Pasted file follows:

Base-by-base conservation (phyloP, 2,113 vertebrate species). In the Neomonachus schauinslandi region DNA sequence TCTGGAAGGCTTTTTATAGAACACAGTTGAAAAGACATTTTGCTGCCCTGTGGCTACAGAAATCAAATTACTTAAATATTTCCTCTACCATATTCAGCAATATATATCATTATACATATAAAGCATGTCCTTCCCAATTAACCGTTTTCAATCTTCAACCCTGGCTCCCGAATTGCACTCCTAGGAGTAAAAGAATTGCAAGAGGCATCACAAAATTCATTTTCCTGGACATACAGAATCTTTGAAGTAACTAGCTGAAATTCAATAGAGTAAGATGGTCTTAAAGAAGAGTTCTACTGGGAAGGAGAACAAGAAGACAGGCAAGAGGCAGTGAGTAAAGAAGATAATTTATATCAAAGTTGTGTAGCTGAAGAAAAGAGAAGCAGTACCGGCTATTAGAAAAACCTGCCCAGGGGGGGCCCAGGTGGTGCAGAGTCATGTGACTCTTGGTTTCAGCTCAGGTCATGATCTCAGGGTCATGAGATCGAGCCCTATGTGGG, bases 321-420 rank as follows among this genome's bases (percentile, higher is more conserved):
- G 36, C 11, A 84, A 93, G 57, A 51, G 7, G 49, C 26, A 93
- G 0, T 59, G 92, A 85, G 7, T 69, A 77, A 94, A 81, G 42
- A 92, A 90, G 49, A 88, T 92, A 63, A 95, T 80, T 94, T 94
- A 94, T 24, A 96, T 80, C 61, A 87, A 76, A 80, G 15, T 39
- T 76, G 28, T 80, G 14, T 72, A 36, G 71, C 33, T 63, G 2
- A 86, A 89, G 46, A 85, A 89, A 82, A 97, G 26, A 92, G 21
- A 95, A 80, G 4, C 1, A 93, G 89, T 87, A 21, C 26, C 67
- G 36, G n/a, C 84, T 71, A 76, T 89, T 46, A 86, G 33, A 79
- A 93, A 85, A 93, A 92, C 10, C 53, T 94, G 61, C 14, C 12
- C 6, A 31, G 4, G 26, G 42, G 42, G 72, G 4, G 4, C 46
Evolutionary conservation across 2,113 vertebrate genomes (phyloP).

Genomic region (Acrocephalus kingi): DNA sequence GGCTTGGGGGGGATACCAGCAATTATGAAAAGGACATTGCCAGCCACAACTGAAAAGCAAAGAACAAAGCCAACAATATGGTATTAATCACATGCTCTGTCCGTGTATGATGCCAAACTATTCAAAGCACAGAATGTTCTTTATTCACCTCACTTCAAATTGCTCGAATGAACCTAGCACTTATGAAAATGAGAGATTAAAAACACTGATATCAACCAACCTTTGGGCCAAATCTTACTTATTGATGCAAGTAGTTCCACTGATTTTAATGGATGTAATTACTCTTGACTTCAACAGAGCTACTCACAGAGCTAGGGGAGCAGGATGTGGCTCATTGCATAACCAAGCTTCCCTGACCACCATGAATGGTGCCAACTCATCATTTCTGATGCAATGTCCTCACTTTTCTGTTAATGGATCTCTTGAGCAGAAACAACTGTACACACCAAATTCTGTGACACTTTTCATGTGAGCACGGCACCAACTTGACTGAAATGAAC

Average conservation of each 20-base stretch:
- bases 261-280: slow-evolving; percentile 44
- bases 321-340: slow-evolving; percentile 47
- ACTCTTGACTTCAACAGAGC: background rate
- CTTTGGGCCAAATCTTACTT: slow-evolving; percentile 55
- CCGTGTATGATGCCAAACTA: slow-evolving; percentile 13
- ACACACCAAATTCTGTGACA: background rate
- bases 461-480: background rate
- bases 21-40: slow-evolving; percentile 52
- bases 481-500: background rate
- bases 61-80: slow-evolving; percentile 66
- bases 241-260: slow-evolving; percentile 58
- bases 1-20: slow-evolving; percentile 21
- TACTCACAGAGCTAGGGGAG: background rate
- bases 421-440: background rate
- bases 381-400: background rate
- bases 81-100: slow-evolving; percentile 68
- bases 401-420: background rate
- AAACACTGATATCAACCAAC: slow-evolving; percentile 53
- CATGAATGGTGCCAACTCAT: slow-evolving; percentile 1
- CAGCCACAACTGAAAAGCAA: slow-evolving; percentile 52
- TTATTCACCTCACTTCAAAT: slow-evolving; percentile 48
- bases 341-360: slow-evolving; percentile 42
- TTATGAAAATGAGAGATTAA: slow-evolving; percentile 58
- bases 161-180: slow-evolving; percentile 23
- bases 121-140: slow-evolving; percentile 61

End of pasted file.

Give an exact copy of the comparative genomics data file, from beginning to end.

Base-by-base conservation (phyloP, 2,113 vertebrate species). In the Neomonachus schauinslandi region DNA sequence TCTGGAAGGCTTTTTATAGAACACAGTTGAAAAGACATTTTGCTGCCCTGTGGCTACAGAAATCAAATTACTTAAATATTTCCTCTACCATATTCAGCAATATATATCATTATACATATAAAGCATGTCCTTCCCAATTAACCGTTTTCAATCTTCAACCCTGGCTCCCGAATTGCACTCCTAGGAGTAAAAGAATTGCAAGAGGCATCACAAAATTCATTTTCCTGGACATACAGAATCTTTGAAGTAACTAGCTGAAATTCAATAGAGTAAGATGGTCTTAAAGAAGAGTTCTACTGGGAAGGAGAACAAGAAGACAGGCAAGAGGCAGTGAGTAAAGAAGATAATTTATATCAAAGTTGTGTAGCTGAAGAAAAGAGAAGCAGTACCGGCTATTAGAAAAACCTGCCCAGGGGGGGCCCAGGTGGTGCAGAGTCATGTGACTCTTGGTTTCAGCTCAGGTCATGATCTCAGGGTCATGAGATCGAGCCCTATGTGGG, bases 321-420 rank as follows among this genome's bases (percentile, higher is more conserved):
- G 36, C 11, A 84, A 93, G 57, A 51, G 7, G 49, C 26, A 93
- G 0, T 59, G 92, A 85, G 7, T 69, A 77, A 94, A 81, G 42
- A 92, A 90, G 49, A 88, T 92, A 63, A 95, T 80, T 94, T 94
- A 94, T 24, A 96, T 80, C 61, A 87, A 76, A 80, G 15, T 39
- T 76, G 28, T 80, G 14, T 72, A 36, G 71, C 33, T 63, G 2
- A 86, A 89, G 46, A 85, A 89, A 82, A 97, G 26, A 92, G 21
- A 95, A 80, G 4, C 1, A 93, G 89, T 87, A 21, C 26, C 67
- G 36, G n/a, C 84, T 71, A 76, T 89, T 46, A 86, G 33, A 79
- A 93, A 85, A 93, A 92, C 10, C 53, T 94, G 61, C 14, C 12
- C 6, A 31, G 4, G 26, G 42, G 42, G 72, G 4, G 4, C 46
Evolutionary conservation across 2,113 vertebrate genomes (phyloP).

Genomic region (Acrocephalus kingi): DNA sequence GGCTTGGGGGGGATACCAGCAATTATGAAAAGGACATTGCCAGCCACAACTGAAAAGCAAAGAACAAAGCCAACAATATGGTATTAATCACATGCTCTGTCCGTGTATGATGCCAAACTATTCAAAGCACAGAATGTTCTTTATTCACCTCACTTCAAATTGCTCGAATGAACCTAGCACTTATGAAAATGAGAGATTAAAAACACTGATATCAACCAACCTTTGGGCCAAATCTTACTTATTGATGCAAGTAGTTCCACTGATTTTAATGGATGTAATTACTCTTGACTTCAACAGAGCTACTCACAGAGCTAGGGGAGCAGGATGTGGCTCATTGCATAACCAAGCTTCCCTGACCACCATGAATGGTGCCAACTCATCATTTCTGATGCAATGTCCTCACTTTTCTGTTAATGGATCTCTTGAGCAGAAACAACTGTACACACCAAATTCTGTGACACTTTTCATGTGAGCACGGCACCAACTTGACTGAAATGAAC

Average conservation of each 20-base stretch:
- bases 261-280: slow-evolving; percentile 44
- bases 321-340: slow-evolving; percentile 47
- ACTCTTGACTTCAACAGAGC: background rate
- CTTTGGGCCAAATCTTACTT: slow-evolving; percentile 55
- CCGTGTATGATGCCAAACTA: slow-evolving; percentile 13
- ACACACCAAATTCTGTGACA: background rate
- bases 461-480: background rate
- bases 21-40: slow-evolving; percentile 52
- bases 481-500: background rate
- bases 61-80: slow-evolving; percentile 66
- bases 241-260: slow-evolving; percentile 58
- bases 1-20: slow-evolving; percentile 21
- TACTCACAGAGCTAGGGGAG: background rate
- bases 421-440: background rate
- bases 381-400: background rate
- bases 81-100: slow-evolving; percentile 68
- bases 401-420: background rate
- AAACACTGATATCAACCAAC: slow-evolving; percentile 53
- CATGAATGGTGCCAACTCAT: slow-evolving; percentile 1
- CAGCCACAACTGAAAAGCAA: slow-evolving; percentile 52
- TTATTCACCTCACTTCAAAT: slow-evolving; percentile 48
- bases 341-360: slow-evolving; percentile 42
- TTATGAAAATGAGAGATTAA: slow-evolving; percentile 58
- bases 161-180: slow-evolving; percentile 23
- bases 121-140: slow-evolving; percentile 61